Secret documents and what they mean for democracy
- June 25, 2010 3:33 PM |
- By G20 Street Team
Police at the G20 summit have been granted special arrest powers. (Carolyn Kaster/Associated Press)
By Bob Dunkin, G20 citizen blogger
Last night we all found out about the sweeping new powers of arrest granted to police officers, security guards and the military. These were apparently given during a secret cabinet meeting in early June, became enforceable June 21 and will finish by June 28. It won't be 'public knowledge' until July 3, when the new regulations are published provincewide.
This is an end run around our rights, and NO ONE should stand for it.
To put it mildly, I'd likely be arrested if I didn't know about this change. Why ... because I knew what my rights were beforehand. This throws all of that out the window. Don't kid yourself. This had to be the plan all along. What better way to control the crowd than a secret document that gives officials the discretion to arrest everyone.
The language used ("satisfy" the "guard") is too vague. I LIVE here. The only way I have to prove it (since I don't drive, and therefore do not have a driver's licence with my address) is to carry a piece of mail with me (plus ID). I hope this is 'satisfactory' to the officers.
If this hadn't come to light before the majority of the protests, I think we would have been in for MANY more arrests. Hopefully this information is being disseminated to all interested parties, like it SHOULD have been done by the province. To put it mildly, all changes to law (which this is) have to be made public before said law takes effect.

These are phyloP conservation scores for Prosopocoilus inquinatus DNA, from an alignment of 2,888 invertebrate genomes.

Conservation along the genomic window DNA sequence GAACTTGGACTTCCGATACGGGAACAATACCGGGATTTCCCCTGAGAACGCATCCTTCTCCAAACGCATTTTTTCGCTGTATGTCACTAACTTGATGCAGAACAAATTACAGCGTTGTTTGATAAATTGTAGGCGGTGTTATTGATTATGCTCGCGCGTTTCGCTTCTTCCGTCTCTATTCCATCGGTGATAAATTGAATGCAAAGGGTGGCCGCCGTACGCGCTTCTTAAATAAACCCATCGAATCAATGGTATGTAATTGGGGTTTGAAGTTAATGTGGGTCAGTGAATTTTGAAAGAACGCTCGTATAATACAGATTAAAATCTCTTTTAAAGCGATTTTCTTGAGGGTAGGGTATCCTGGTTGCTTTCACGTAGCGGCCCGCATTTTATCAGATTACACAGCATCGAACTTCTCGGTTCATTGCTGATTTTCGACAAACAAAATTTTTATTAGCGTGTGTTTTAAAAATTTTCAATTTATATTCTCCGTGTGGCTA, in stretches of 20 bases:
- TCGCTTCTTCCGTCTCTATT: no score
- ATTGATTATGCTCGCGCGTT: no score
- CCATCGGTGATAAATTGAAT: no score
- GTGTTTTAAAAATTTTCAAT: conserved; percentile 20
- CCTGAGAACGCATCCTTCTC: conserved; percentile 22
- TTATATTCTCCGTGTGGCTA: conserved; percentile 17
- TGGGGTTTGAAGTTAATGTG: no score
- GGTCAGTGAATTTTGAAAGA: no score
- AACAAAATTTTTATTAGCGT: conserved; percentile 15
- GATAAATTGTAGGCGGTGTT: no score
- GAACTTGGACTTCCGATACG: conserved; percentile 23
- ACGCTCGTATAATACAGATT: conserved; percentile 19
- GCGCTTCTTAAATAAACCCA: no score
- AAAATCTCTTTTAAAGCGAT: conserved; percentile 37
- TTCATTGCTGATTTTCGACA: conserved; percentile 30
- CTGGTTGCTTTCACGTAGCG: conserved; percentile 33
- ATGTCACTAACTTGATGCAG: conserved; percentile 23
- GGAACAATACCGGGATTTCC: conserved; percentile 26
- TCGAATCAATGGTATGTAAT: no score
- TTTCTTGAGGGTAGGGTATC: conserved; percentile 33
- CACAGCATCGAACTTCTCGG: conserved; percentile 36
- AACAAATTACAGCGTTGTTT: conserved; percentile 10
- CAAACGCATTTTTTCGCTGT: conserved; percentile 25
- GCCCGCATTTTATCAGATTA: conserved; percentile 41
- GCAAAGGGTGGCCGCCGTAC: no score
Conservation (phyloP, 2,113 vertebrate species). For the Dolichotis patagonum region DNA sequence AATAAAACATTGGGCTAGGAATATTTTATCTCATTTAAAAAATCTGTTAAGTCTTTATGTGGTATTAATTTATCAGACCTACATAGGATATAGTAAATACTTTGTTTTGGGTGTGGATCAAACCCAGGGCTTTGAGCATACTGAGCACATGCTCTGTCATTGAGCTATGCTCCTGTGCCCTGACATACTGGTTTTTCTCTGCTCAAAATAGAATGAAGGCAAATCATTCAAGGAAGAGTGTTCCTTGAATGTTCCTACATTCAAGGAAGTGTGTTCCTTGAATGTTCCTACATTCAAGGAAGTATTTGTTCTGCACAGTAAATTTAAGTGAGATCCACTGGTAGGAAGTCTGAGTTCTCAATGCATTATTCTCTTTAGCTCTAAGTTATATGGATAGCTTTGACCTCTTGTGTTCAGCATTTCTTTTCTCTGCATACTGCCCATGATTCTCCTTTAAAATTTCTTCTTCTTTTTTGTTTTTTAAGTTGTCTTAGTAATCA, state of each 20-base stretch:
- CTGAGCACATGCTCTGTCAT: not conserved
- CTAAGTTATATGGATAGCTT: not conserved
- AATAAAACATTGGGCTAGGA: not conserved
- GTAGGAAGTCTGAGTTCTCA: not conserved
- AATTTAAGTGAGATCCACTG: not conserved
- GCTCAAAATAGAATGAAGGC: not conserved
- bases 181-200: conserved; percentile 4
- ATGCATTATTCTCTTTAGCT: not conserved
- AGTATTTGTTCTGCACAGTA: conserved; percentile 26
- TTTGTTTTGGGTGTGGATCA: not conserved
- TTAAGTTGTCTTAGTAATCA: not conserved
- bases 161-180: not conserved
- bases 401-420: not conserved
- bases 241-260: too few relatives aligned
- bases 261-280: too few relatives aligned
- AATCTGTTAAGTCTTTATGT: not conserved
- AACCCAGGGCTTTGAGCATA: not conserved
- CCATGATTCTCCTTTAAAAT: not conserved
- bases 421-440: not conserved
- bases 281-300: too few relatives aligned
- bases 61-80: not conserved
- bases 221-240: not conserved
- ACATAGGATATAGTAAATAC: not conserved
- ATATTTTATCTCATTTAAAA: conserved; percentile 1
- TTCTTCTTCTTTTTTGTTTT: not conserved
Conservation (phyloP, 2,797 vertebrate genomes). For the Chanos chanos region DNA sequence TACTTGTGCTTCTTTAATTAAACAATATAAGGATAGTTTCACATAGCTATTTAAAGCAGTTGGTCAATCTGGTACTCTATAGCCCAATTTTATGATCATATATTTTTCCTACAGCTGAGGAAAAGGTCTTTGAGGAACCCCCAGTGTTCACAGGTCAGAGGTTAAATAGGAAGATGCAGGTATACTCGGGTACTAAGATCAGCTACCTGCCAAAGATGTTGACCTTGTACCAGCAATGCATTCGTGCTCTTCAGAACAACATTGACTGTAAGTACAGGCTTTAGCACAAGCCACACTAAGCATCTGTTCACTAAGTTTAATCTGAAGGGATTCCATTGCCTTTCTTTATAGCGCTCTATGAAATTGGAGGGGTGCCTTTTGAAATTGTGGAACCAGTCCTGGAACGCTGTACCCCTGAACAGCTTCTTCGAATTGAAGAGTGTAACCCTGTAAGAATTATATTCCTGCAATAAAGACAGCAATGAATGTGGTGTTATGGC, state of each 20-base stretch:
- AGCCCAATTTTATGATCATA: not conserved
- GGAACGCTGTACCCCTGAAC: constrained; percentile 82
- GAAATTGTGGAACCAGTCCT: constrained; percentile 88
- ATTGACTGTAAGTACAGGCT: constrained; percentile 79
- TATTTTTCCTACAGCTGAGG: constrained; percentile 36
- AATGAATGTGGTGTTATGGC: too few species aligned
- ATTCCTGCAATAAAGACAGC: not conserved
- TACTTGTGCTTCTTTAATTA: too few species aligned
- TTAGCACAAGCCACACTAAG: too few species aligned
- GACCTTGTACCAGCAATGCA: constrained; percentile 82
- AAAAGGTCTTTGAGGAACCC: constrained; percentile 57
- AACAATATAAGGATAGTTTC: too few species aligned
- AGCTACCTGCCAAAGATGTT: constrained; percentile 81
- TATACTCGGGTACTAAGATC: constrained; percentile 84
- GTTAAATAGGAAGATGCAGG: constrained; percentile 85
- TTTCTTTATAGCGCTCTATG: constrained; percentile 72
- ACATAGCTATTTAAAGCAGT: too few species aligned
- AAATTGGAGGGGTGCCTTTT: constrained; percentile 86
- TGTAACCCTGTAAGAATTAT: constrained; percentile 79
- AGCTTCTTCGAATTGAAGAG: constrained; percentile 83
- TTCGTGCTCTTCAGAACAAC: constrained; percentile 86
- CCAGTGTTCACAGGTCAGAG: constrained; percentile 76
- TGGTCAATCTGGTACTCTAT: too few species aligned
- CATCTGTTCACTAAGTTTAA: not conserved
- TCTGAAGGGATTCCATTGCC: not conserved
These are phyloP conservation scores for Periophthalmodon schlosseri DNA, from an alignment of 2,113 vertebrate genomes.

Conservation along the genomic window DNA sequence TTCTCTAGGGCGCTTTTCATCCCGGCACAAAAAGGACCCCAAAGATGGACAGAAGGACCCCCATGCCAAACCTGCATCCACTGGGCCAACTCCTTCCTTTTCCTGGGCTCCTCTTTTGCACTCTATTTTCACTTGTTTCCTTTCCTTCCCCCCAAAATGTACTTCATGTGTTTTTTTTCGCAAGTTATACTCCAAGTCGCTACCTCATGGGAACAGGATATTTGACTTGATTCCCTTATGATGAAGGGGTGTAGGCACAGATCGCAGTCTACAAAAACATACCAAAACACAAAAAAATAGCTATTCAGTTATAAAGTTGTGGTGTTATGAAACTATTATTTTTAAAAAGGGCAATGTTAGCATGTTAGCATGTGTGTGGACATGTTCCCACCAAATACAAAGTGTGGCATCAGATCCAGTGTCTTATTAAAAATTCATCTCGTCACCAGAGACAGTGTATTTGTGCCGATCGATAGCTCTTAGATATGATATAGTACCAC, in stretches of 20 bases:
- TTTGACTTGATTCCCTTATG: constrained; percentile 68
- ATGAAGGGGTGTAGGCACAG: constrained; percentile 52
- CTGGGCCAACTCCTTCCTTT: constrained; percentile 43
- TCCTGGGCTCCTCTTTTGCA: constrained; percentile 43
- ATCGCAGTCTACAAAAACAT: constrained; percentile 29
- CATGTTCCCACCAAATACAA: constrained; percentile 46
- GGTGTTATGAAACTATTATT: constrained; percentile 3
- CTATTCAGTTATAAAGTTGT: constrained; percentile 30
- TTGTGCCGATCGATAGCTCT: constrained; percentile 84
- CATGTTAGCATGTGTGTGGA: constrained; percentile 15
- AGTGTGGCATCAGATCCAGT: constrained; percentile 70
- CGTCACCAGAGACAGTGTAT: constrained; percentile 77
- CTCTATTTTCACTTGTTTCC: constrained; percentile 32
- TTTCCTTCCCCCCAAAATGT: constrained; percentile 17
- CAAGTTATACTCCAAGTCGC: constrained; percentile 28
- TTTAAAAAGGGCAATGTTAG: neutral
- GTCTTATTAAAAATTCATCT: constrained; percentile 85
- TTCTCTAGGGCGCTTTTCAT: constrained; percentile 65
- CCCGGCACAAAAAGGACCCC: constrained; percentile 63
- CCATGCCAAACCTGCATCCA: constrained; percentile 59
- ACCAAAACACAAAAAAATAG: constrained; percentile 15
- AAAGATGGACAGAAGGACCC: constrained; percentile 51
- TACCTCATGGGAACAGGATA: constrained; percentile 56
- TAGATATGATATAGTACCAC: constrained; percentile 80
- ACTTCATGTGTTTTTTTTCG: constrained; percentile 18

"Ignorance of the law" is no excuse. Well, YOU made us ignorant of it by not making it public.
There were a few concerns I had before this summit started. Security guards brought into this province were not licensed (neither was the company) to work in Ontario. The requirement for that came into effect last year I believe. With this regulation, they don't need to be. In fact, they seem to have more power than Ontario-licensed security guards. Also, the use of the military as 'police' officers - only Military Police are considered peace officers here ... so, this regulation also seems to skirt that too.
This is not good for democracy. I encourage all of you to write or call to your MPP. Explain to them why this should not be acceptable in a democratic society. This is NOT a 'public work'... this is an EVENT. If I can't apply for this for a block party, you shouldn't be able to either. This is Canada, you can't secretly change something and not tell anyone about it when it affects their day-to-day lives. This is one aspect of the summit that should not go quietly into that good night. This needs to be fixed. Something that can be done is to change the language of the act so that it's much less vague. Keep this an issue, since it seems this can be done at will for no good reason.
Part 2 to follow.
Related: Meet the team
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CBC News Your Voice has assembled a team of citizen bloggers and CBC staff to bring you a street level view of Toronto during the global conference. From residents who live inside the security perimeter to business owners and students eager to share their perspectives, the G20: Street Level team will provide you with a 360-degree view of the summit's impact.
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